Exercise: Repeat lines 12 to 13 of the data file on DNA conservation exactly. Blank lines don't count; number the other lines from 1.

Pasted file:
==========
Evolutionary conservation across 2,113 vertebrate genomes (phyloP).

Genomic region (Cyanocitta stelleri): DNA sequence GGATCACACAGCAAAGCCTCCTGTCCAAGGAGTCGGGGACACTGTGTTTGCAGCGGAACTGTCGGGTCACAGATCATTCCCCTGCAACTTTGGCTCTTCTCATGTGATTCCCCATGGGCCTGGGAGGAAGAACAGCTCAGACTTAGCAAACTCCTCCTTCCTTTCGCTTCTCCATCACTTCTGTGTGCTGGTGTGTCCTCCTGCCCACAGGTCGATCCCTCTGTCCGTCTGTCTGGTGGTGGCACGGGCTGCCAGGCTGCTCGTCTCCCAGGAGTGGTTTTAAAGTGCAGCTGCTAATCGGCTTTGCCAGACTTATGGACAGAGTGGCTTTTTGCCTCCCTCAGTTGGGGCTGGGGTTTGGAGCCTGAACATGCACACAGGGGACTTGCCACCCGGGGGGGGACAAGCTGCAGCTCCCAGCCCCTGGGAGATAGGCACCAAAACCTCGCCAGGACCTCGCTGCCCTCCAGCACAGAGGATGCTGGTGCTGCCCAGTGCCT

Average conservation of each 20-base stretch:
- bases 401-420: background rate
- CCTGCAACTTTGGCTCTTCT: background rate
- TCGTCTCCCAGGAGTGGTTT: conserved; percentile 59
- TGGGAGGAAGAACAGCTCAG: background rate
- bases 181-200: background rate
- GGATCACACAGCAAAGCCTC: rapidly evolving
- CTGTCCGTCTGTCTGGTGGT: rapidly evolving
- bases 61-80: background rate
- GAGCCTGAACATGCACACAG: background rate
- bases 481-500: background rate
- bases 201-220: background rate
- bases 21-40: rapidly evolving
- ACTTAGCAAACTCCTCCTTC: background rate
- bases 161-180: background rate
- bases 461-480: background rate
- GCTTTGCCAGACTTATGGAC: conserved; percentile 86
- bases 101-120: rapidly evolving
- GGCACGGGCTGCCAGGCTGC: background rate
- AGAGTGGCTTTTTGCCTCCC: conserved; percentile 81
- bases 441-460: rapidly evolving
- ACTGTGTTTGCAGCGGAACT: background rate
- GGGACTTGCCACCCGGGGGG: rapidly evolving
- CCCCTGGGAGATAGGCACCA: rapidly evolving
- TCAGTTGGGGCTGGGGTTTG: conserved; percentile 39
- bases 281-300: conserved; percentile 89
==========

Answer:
- GAGCCTGAACATGCACACAG: background rate
- bases 481-500: background rate